Yes, we know, the word “cloud” has become a cliché — so much so, that CIOs are sick of hearing it. Not only that, but the CIO Journal suggests that everything has been cloud-washed to the extent that no one even knows what “cloud” means anymore.
But it’s not the word “cloud” that the information overlords ought to be worried about. God knows that John in Marketing, Sue in HR and Al in Accounting aren’t thinking “cloud” when they sign up for and log in to prosumer Software-as-a-Service (SaaS) solutions. All they want to do is to get their jobs done with the best and easiest to use solution. And there are plenty to choose from.
Who Is Using What?
These Get-Your-Own-Business apps aren’t generally IT approved. In fact, in many cases, IT has no idea they’re being used — and if it did, it would likely ban them. According to the Netskope Cloud Report that was released yesterday, around 90 percent of the cloud apps being used by companies aren’t enterprise grade.
And while you might think that these illicit apps are few and far between, Netskope’s research reveals that an average of 613 cloud apps can be found in the typical organization. What's more, 20 percent of companies they looked at had more than 1,000 cloud apps.
What this suggests is that CIOs are either unaware of how many cloud apps are running under their noses, or that they have an idea, but don’t want to look, or that they’re simply turning a blind eye because there’s nothing they can do about it, anyways. After all, can they keep workers from updating their Facebook pages or looking to hook up on Match.com or Tinder?
It’s interesting to note, though, that Netskope found that the most widely used cloud apps inside the enterprise, after Google Drive and Facebook, are YouTube, Twitter, Gmail, iCloud, Dropbox and LinkedIn — solutions geared specifically toward businesses.
These apps tend to be free (either initially or within certain limitations) or at a very low cost and require no involvement from IT or procurement to get started. As a result, business users tend to surf the web, pick a cloud app and get busy, without asking permission or notifying anyone. Some popular cloud apps that fit into this category might include Microsoft OneDrive, Box, Accellion, Evernote, HubSpot, Yammer, smartsheet, Concur, Slack …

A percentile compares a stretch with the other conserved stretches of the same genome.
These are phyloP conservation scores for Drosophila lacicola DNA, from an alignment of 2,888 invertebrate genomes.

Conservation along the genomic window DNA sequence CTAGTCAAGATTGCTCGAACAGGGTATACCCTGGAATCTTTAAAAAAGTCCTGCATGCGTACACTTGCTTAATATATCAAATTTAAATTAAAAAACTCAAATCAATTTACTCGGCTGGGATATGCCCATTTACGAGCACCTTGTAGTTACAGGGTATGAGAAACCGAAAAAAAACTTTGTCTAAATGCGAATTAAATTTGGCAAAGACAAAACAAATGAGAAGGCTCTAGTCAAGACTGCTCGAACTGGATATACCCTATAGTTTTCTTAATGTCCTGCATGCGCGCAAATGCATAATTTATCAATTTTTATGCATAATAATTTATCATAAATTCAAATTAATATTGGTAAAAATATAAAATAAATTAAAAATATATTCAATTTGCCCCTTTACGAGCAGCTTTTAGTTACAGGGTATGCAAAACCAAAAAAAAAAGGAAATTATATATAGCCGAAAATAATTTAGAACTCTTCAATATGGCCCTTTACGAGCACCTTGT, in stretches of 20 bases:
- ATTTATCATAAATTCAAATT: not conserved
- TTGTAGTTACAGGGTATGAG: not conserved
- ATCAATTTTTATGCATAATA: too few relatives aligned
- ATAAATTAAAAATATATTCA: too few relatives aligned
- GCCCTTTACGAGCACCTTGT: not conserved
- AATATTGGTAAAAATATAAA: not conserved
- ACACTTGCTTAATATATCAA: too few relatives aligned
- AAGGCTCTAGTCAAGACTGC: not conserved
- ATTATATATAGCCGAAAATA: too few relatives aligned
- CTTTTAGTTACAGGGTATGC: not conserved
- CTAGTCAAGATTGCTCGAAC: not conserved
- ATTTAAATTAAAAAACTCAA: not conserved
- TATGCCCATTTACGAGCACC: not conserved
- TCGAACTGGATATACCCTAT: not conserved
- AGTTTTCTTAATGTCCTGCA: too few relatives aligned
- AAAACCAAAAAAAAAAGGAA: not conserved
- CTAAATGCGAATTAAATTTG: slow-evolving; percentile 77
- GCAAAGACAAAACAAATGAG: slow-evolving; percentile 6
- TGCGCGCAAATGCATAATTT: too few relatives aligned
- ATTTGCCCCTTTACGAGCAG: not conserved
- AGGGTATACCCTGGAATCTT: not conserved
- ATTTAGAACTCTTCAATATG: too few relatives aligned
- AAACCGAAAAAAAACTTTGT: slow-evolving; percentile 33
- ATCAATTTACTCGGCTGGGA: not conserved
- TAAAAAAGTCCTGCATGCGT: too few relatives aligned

Don't Ask, Don't Tell
Mind you, we’re not commenting on the enterprise worthiness of these solutions, but that users can get started without their employer’s knowledge. This is how shadow IT gets created.
It’s hard to see your shadow in the dark, said a report that was released by Cloud Security Alliance (CSA) earlier today. CSA’s Cloud Adoption, Practices and Priorities Survey indicates that nearly 72 percent of IT managers admitted that they did not know the number of shadow IT apps within their organization.
Needless to say, this puts the Enterprise, its assets and its security is risk.
But shadow IT is only part of the problem, compromised accounts also threaten the Enterprise. The Netskope study indicates that 15 percent of corporate users have had their credentials compromised. Possibly due to significant increases in data leaks from major corporations, websites, and cloud apps, a growing number of users are logging into their business cloud apps using compromised credentials, or login names and passwords that have been stolen as part of a data hack or exposure.
It probably comes as a surprise to no one that as many as half of all users reuse their passwords for multiple accounts. As a result, if a hacker can gain access to user credentials in lesser-known apps, it can use them to log into other apps like Salesforce, Box, Concur and WebEx where more sensitive data resides.
Potentially Huge Problem
While corporate IT goes a long way to protect sanctioned apps, they can’t do much to protect corporate data, which may reside in SaaS applications they don’t know about. Netskope researchers estimate that about 13.5 percent of an organization’s apps are at the intersection of unsanctioned and business critical. Those apps, according to the Netskope report, are most often not protected by single sign-on, nor is multi-factor authentication enforced in them. As a result, they are at risk of being accessed by users with compromised credentials.
Exposure in an unsanctioned app can have a spillover effect because the same credentials can then be used to log into a sanctioned or semi-sanctioned apps, leaving breaches difficult to detect.
And as if all of that weren’t problem enough, Netskope reports that Data Loss Prevention (DLP) violations run rampant. The study looked not only at content en route to or from cloud apps, but also at content residing within apps, irrespective of when it was uploaded. The conclusion? Eight percent of content contains DLP violations.
It’s interesting to note too, that beyond DLP, the report indicates that 25 percent of all files are shared with one or more people outside of the organization, 40 percent are shared within the organization and 35 percent are private.
Those with the highest volume include cloud storage, CRM/SFA and webmail.
What to do about all of this? There’s no easy answer. In an era of consumerized IT, users who need to solutions in a jiffy are going to find them, whether IT allows it, or not. Vendors are unlikely to raise their “try before you buy,” “free for individuals, departments, and small groups” policies or raise their prices.
But, regardless, it’s a problem that needs to get solved and now.
“The security of data in the cloud has shifted from the IT room to the boardroom, with 61 percent of companies indicating that executives are now involved in such decisions,” said Jim Reavis, CEO of the CSA.